is Hard to Do
Edwin Tam at the University
of Windsor is looking for
new ways to break up your
old ride for recycling.
Breaking Up is Hard to Do
Edwin Tam at the University of Windsor is looking for new ways to break up your old ride for recycling.
The assembly of a modern automobile is a marvel of technology and planning. Too bad we don’t put as much thought into taking it apart at the end of its useful life.
When your once-loved set of wheels finally wheezes to a halt, the chances are that 20 percent of it will go directly to a landfill site. In fact, some of the new materials we’re using to manufacture cars are actually making them harder to recycle.
“We’re in an era now when we focus very much on fuel consumption,” says University of Windsor researcher Dr. Edwin Tam. “So there’s been a huge push for light-weight plastics to replace metal. But plastics are a lot harder to recover. So we’ve solved one environmental problem but created another.”
The automotive salvage process usually begins with “dismantlers,” who pull off valuable parts and drain fluids. The stripped wreck is then crushed and put through a “shredder,” emerging as a tangled mass from which magnets and other technologies can extract much of the remaining metal. What’s left is a mix of plastic, fibres, foam, glass and other residues known in the salvage industry as “shredder fluff.”
Using air currents and flotation techniques, recyclers can separate many of these remaining components from one another. The crushed plastic fragments recovered by these processes, however, represent a very mixed bag of formulations. They can only be effectively recycled if they can be further broken down by type. But how?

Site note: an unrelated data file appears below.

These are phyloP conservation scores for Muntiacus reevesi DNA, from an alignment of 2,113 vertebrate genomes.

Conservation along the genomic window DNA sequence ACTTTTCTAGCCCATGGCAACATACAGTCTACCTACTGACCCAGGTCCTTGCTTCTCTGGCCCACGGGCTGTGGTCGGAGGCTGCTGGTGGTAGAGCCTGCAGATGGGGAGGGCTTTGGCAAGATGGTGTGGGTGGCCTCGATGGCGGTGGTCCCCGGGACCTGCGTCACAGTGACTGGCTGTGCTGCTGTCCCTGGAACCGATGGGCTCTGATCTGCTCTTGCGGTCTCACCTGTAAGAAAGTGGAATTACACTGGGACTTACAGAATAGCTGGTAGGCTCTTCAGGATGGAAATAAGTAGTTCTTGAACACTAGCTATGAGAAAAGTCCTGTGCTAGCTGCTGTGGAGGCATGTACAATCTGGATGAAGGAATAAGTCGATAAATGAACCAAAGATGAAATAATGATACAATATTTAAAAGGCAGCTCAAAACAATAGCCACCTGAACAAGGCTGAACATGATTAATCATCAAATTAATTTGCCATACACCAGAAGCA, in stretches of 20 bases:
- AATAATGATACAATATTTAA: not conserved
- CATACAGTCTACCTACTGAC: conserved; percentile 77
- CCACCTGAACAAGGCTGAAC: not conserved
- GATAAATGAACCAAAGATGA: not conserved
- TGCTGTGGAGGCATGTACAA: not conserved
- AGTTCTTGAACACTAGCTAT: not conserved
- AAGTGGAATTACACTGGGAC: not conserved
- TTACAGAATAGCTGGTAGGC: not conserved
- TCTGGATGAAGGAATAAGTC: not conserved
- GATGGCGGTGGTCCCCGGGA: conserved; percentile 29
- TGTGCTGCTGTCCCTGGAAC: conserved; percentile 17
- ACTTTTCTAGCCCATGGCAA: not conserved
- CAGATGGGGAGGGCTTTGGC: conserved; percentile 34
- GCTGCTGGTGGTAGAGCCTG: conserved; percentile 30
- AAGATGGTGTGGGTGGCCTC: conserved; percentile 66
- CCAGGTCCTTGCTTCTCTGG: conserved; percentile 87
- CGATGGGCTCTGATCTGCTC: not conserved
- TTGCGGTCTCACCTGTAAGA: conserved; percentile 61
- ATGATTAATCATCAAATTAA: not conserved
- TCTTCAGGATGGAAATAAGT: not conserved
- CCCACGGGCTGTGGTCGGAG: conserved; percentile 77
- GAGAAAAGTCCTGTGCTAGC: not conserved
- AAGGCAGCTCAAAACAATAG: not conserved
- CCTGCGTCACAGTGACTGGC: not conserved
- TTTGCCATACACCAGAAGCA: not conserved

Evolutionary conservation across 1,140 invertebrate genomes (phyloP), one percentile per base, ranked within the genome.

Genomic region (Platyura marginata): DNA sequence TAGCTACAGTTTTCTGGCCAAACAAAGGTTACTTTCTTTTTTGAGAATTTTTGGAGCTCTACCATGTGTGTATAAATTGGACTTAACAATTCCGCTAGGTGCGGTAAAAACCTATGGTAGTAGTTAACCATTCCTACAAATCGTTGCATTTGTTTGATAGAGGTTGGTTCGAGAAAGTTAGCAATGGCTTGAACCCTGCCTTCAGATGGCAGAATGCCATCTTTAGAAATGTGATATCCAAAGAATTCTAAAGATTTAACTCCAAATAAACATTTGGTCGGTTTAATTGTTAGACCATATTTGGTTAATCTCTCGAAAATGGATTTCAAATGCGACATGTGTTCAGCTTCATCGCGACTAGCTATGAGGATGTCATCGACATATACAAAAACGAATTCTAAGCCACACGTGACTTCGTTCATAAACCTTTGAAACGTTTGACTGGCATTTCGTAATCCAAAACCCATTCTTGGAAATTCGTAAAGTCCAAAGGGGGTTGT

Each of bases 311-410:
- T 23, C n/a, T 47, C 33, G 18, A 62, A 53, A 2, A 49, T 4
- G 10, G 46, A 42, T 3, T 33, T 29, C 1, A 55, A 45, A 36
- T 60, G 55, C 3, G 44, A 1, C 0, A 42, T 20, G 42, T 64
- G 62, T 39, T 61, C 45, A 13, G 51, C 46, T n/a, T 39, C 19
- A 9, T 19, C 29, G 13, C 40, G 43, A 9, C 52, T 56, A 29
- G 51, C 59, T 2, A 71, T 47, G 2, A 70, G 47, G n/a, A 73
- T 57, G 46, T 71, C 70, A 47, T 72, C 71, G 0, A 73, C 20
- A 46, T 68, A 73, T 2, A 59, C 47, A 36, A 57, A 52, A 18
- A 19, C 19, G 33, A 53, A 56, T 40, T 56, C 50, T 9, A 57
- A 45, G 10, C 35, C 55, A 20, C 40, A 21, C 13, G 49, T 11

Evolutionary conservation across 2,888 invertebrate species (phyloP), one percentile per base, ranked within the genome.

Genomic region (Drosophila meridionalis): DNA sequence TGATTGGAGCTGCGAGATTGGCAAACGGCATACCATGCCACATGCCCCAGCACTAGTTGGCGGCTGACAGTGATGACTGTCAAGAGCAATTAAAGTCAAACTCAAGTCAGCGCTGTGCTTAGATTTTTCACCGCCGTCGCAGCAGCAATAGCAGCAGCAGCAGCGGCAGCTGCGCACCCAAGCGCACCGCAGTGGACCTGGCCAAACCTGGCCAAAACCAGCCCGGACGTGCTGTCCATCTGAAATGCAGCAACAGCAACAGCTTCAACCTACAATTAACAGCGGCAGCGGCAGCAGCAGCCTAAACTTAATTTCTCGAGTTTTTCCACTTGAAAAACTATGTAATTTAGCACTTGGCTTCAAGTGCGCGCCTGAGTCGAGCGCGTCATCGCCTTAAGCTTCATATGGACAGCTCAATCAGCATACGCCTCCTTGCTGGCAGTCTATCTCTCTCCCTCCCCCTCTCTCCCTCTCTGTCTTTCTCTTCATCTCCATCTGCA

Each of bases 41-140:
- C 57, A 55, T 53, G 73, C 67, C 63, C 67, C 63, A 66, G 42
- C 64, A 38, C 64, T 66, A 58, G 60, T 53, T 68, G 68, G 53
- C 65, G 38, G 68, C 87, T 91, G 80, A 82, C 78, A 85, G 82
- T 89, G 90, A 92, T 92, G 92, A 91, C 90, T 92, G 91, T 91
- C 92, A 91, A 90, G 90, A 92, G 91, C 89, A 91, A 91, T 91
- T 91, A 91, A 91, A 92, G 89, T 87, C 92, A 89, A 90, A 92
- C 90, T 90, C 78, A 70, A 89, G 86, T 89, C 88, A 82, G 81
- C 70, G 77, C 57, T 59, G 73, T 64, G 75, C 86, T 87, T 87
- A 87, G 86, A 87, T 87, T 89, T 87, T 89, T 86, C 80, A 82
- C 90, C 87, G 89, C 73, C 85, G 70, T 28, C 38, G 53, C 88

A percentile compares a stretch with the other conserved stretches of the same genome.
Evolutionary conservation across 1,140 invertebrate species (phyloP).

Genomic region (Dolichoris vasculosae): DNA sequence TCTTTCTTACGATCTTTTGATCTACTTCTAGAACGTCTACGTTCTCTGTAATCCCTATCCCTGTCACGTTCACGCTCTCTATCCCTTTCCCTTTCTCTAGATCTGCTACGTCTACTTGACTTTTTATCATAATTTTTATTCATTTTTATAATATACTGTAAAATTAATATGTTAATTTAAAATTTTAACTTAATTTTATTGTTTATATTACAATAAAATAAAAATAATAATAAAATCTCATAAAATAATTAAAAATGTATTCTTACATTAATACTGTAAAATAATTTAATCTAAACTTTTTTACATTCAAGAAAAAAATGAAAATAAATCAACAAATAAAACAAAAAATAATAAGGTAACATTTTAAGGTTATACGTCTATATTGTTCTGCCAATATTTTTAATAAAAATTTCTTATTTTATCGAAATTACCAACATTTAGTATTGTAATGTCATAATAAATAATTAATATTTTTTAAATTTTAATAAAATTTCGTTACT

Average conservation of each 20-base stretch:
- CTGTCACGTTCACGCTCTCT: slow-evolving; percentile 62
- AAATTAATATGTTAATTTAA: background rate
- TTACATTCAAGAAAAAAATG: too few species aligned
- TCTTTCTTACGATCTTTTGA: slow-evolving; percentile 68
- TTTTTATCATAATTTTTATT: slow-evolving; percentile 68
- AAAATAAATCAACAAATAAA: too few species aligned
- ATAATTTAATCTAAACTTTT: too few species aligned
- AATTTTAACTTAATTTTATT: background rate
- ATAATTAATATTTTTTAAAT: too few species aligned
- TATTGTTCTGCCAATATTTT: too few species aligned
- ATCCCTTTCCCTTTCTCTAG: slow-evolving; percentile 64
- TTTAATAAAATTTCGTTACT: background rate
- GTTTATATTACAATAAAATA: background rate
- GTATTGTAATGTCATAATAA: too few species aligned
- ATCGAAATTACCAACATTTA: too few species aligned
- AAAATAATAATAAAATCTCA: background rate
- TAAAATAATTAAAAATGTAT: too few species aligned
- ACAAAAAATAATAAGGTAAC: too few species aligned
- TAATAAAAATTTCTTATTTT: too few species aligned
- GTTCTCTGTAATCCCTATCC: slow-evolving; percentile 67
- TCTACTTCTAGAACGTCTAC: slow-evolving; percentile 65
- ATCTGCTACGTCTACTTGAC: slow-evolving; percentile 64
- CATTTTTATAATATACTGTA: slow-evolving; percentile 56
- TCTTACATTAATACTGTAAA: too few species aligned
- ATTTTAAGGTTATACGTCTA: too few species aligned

That’s the question Dr. Tam is asking. And he thinks that one answer may be found in the physical characteristics of the broken pieces. “In a perfect world,” he explains, “let’s say that plastic A is much harder, more brittle than plastic B. So if you shredded them up, the brittle plastic would break into smaller pieces, and the softer plastic would likely stay in larger pieces.” Of course, it’s not a perfect world. But Dr. Tam is convinced that the shape and size of plastic fragments could provide valuable clues about the composition of different kinds of plastics. And if so, devices like sieves could be designed to separate them.
Dr. Tam is developing his ideas with the help of a “solids-sizer,” funded in part by the Ontario Innovation Trust. The machine uses a camera and sophisticated software to classify materials that pass through it on the basis of their physical characteristics. When Dr. Tam feeds it a small load of mixed plastics, the unit provides a complete breakdown of the pieces by size, shape and even colour—allowing him to look for patterns that could provide important physical clues to composition. It’s a process that used to take grad students hours of painstaking sorting and measurement by hand. But now the work can be accomplished in seconds—leaving more time for developing and testing new ideas.
Dr. Tam is under no illusions that his research will lead directly to a miracle method of segregating plastics. “We can’t just put everything in a black box and have all the technology to separate every last thing. But even if there’s some cross contamination, you’d be able to separate the bulk of the plastics for recycling.”
Given that as much as 1.3 million tons of plastic from cars goes into North American landfills every year, that would be a big step in making us as smart in the way we dispose of cars as we are in the way we build them.
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